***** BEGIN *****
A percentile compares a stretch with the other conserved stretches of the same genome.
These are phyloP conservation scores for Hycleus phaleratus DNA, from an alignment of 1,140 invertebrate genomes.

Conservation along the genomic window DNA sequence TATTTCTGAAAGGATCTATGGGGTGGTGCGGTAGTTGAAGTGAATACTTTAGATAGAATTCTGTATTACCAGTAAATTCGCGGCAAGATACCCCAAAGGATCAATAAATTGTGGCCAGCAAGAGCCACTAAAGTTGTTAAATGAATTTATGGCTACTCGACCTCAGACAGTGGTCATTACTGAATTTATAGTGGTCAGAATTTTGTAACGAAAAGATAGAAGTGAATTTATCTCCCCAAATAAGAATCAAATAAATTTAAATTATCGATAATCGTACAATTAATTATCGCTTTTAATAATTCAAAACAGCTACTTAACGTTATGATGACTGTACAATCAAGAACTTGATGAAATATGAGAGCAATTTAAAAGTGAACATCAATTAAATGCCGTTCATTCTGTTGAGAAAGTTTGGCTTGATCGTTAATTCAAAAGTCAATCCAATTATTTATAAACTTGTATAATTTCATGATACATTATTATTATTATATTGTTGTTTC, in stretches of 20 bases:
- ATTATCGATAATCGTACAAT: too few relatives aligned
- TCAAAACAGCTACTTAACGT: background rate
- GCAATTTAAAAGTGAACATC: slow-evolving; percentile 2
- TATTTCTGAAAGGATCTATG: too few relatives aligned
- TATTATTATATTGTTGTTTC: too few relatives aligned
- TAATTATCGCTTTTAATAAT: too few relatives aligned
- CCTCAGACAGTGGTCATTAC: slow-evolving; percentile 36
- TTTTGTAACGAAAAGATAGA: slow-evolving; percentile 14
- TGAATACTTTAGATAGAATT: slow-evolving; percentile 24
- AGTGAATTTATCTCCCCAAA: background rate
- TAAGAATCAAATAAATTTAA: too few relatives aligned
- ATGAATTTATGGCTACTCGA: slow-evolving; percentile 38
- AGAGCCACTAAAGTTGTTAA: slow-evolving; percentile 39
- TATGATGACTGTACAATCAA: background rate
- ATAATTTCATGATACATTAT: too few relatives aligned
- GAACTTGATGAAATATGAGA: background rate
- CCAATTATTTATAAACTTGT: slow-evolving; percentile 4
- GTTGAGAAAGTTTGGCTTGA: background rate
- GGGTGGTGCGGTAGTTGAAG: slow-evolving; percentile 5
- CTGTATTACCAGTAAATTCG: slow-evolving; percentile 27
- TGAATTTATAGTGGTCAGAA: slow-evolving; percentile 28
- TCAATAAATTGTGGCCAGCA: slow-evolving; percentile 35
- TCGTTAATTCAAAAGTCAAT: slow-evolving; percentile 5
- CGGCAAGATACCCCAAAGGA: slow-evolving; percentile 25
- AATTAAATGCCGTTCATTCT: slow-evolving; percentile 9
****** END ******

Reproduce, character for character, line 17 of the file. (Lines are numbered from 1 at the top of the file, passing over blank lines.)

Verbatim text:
- TATGATGACTGTACAATCAA: background rate